I wrote this article in 2005, back when I was writing an article on worship every month for Peninsula Covenant Church's The Bridge newsletter. It's Part 1 of a 2-month series. Tomorrow I'll post the second half. What do you think?
I realized several months ago that my language needed to change. You see, I believe that the words we speak actually matter, that sometimes we subtly communicate the wrong message without meaning to. How often have we said that we loved (or didn’t!) the “worship,” when we were really referring to the music? (Remember, Romans 12:1 teaches us that worship is something we do in all aspects of our lives!) And how often do we find ourselves talking about “going to church,” when in reality, we ARE the Church? Language impacts the way we think about reality.
Dan Kimball is pastor of Vintage Faith Church in Santa Cruz, a missional church designed for the emerging post-Christian culture (www.vintagefaith.com). He’s the author of two books that have profoundly impacted my thinking: The Emerging Church: Vintage Christianity for New Generations, and Emerging Worship: Creating Worship Gatherings for New Generations. I want to quote at length from that latter book, and maybe you’ll see what I’m talking about:
We usually call the weekend time when a church family gets together a “worship service.” Ironically, this term used to mean a time when the saints of God all meet to offer their service to God through worship and their service to others in the church. Over time, however, the title has slowly reversed. The weekend worship “service” has become the time of the week when we go to a church building much like a car goes to an automobile service station.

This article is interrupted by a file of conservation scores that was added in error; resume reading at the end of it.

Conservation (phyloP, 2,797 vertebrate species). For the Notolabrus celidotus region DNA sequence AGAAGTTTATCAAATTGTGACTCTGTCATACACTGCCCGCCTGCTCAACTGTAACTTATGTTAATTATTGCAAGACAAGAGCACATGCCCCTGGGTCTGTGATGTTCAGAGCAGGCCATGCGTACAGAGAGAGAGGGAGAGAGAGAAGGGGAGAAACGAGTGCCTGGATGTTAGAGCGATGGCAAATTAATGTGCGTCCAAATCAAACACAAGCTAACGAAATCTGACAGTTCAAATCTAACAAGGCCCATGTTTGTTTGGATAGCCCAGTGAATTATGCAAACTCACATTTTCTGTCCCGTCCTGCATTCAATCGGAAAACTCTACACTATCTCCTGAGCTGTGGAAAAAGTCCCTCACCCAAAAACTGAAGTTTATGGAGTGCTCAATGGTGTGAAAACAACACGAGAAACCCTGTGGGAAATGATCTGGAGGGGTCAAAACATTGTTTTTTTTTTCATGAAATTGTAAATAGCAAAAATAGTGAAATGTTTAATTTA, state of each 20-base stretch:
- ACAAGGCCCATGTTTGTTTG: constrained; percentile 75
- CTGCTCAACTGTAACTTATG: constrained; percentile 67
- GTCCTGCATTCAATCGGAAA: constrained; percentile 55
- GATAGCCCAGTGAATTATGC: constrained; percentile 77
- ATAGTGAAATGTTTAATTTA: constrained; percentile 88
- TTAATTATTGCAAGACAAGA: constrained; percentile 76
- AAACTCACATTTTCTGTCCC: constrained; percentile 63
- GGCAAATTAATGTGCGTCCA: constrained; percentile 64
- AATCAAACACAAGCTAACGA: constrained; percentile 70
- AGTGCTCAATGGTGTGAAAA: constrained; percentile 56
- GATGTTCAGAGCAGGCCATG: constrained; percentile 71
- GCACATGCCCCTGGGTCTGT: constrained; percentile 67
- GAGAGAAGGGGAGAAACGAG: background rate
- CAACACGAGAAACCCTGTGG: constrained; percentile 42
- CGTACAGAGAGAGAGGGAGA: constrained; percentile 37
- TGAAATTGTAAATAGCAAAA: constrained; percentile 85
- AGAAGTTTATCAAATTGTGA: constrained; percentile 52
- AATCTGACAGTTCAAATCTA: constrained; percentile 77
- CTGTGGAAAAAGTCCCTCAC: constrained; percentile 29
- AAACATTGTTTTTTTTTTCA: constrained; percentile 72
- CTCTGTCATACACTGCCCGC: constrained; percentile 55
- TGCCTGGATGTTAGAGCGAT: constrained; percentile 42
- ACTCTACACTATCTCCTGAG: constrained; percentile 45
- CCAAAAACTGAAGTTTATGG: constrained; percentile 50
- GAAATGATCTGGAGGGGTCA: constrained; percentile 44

Most people view the weekend worship service as a place where we go to get service done to us by “getting our tanks filled up” at the service station. It’s a place where someone will give a sermon and serve us with our weekly sustenance. In automobile terms, you could say it is our weekly fill-up. We come to our service station to have a song leader serve us by leading us in singing songs. All so we can feel good when we emotionally connect through mass singing and feel secure that we did “worship.”
We go to the weekend worship service and drop off our kids – that way they too can get served by having their weekly fill-ups. We are especially glad that our weekend service station now serves coffee in the church lobby – it’s as convenient as our automobile service station’s little mini-mart.
Ouch! Those words hit a little too close to home when I read them for the first time. Unfortunately, I’ve reached the end of my word limit for this month’s article, so I’ll conclude my thoughts on the subject next month. Pray, think and wrestle through these thoughts, and let’s talk!